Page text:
Steirn chose the titles on which Gordimer sits with care: they are her first novel, “The Lying Days” (1953), “A World of Strangers” (1958), “The Late Bourgeois World” (1966), “Burger’s Daughter” (1979) — which she names as her favourite of all her novels —and “July’s People” (1981). Apart from her debut, these books were all banned by the apartheid government, some for more than a decade. And to the shame of that government, it never officially congratulated her on her 1991 Nobel prize for literature — the first woman writer in 25 years to receive it — even as it came in the heady days of apartheid already being dismantled. “Perhaps I should take it as a compliment,” she says in 21 Icons, clearly not too bothered by this lack of recognition.

What she does treasure is that she received a letter from Nelson Mandela while he was in prison, smuggled out to her after he read “Burger’s Daughter”, which in turn was smuggled into prison for him. He wanted to see her after he had read the book, having already met her during his trial in 1962. Her request for permission to visit him was denied, though, but she was there when he walked out of Victor Verster Prison in Cape Town in 1990, and she was one of the first people he wanted to visit. A few years later she would be in his official entourage when he went to Sweden to accept the Nobel prize for peace.

She also has a deep admiration for his lawyer during the Rivonia trial, George Bizos, with whom she struck up a lasting friendship. She calls Bizos her “guru”, a great friend “and an inspiration in the sense that we care about justice in the same way”.

Gordimer’s one big regret is that she never learnt one of South Africa’s African languages and she faults herself for not doing it. “When I look back at the way I’ve conducted my life as a South African that is a big, big gap,” she tells Steirn.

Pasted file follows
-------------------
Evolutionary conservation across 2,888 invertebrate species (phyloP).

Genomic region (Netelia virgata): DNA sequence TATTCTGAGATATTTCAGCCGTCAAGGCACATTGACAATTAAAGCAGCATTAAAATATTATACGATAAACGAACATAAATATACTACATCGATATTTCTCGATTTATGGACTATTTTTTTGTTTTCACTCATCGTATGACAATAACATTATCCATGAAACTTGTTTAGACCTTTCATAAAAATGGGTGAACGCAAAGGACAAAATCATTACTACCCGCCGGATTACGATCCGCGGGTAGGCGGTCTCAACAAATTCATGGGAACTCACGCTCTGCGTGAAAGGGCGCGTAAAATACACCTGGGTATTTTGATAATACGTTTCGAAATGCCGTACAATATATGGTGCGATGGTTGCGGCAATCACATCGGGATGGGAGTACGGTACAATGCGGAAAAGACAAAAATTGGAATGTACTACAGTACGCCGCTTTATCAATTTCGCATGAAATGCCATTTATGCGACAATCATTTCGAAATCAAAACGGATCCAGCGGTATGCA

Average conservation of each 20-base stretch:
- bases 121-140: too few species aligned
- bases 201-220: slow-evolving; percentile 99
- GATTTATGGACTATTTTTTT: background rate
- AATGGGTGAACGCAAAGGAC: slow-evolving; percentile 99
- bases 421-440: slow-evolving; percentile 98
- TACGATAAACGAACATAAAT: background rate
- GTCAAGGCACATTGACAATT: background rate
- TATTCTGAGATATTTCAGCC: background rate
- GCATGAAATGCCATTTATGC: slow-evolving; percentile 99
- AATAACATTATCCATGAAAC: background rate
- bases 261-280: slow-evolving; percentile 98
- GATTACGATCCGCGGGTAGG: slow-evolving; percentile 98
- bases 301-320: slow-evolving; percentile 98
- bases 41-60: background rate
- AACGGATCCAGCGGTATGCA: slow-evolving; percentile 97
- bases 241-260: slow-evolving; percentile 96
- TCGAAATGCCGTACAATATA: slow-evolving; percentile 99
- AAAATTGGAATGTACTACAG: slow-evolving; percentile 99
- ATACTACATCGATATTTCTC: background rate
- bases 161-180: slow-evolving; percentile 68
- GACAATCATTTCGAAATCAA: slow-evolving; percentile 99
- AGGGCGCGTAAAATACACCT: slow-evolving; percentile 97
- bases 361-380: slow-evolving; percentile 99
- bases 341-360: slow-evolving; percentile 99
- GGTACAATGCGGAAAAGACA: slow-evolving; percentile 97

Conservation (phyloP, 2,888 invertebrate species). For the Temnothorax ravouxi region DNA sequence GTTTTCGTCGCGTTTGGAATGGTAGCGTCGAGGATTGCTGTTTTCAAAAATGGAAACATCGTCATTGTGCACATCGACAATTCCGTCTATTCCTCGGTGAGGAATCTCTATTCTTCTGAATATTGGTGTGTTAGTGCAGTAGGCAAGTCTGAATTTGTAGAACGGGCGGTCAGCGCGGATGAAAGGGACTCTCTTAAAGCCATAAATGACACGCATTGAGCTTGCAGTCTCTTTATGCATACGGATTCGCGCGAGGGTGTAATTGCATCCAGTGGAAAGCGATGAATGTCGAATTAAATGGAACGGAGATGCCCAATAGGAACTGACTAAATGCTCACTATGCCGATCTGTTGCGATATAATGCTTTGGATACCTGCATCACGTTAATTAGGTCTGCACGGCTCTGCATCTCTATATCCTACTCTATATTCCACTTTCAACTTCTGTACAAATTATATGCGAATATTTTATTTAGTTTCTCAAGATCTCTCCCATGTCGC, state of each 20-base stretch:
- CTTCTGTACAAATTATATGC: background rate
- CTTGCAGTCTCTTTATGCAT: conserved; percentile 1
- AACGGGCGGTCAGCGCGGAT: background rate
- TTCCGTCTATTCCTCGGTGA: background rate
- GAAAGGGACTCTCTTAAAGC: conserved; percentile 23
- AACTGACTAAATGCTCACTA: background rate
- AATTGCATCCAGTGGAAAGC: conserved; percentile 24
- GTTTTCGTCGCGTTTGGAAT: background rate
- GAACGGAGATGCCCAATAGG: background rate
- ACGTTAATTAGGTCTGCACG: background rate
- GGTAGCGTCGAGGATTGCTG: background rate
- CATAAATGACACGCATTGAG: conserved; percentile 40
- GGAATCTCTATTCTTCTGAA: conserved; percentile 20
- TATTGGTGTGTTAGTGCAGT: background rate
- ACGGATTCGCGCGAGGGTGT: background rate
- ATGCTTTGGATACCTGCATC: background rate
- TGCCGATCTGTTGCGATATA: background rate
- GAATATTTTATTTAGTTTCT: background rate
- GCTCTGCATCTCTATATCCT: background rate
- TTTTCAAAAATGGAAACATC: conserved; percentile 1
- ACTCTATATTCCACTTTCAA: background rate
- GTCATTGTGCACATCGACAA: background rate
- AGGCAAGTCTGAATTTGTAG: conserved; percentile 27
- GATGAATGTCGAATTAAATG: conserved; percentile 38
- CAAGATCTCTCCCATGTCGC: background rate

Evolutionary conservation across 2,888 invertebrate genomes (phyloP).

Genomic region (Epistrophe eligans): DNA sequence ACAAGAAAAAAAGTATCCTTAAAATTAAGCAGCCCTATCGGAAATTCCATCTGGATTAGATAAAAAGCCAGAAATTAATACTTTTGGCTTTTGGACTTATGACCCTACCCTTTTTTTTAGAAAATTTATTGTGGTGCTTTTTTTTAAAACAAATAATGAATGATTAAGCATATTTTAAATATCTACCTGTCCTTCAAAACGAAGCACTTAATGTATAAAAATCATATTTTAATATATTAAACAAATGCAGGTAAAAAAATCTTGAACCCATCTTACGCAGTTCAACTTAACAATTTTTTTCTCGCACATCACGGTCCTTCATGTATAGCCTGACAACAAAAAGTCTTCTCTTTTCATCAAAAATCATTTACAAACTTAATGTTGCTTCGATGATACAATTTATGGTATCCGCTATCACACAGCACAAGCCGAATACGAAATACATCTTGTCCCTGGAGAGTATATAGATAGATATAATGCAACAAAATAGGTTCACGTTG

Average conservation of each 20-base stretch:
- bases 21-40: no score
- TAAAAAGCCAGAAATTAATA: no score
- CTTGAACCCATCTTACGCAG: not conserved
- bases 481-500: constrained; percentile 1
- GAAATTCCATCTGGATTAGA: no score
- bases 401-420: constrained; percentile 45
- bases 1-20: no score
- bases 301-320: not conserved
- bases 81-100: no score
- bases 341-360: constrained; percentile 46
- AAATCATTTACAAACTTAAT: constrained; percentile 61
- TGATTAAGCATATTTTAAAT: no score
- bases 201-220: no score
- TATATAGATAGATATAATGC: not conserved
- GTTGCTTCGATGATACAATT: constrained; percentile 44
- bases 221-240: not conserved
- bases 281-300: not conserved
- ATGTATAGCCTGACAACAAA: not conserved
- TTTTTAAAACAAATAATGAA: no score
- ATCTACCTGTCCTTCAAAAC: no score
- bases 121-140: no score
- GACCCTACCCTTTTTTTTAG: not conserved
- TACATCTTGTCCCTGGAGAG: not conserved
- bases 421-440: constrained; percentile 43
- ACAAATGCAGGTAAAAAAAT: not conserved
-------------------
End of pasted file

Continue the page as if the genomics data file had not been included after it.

She has a deep love for South Africa and never really considered leaving for exile during the apartheid years. As she says: “I think I’ve been tremendously lucky in my life and I have had an extraordinary life. I don’t know: Would I be a different kind of writer if I had lived somewhere else? I don’t call South Africa a miracle nation, but I belong to it with all its faults and it’s part of my life not just as a writer, but my life as a human being, as a responsible citizen of my own country in the world.”

She has this advice for aspirant writers: “Read and write. Don’t go to creative writing class. You can’t be taught to write. You can be taught to be a good journalist, but you cannot be taught to be a poet or a novelist. You read, read, read so that you become aware of the power and the range of the word — and then you want to do your own little experiment.”

Programme synopsis: Filmmaker and photographer Adrian Steirn pays homage to South Africa’s celebrated and Nobel prize-winning author Nadine Gordimer. He shoots an “Alice in Wonderland” portrait of her as she reveals the profound love of books and writing that has focused her entire life.

Photograph details: Photographer Adrian Steirn used soft, ambient lighting to capture Nadine Gordimer sitting in her garden on a pile of giant-sized books – the titles taken from the author’s own works. It speaks of her enormous contribution to South African and world literature, but also, quite playfully, reflects the wonder world that words, books and writing has always held for Gordimer. The portrait title is ‘On her Word”.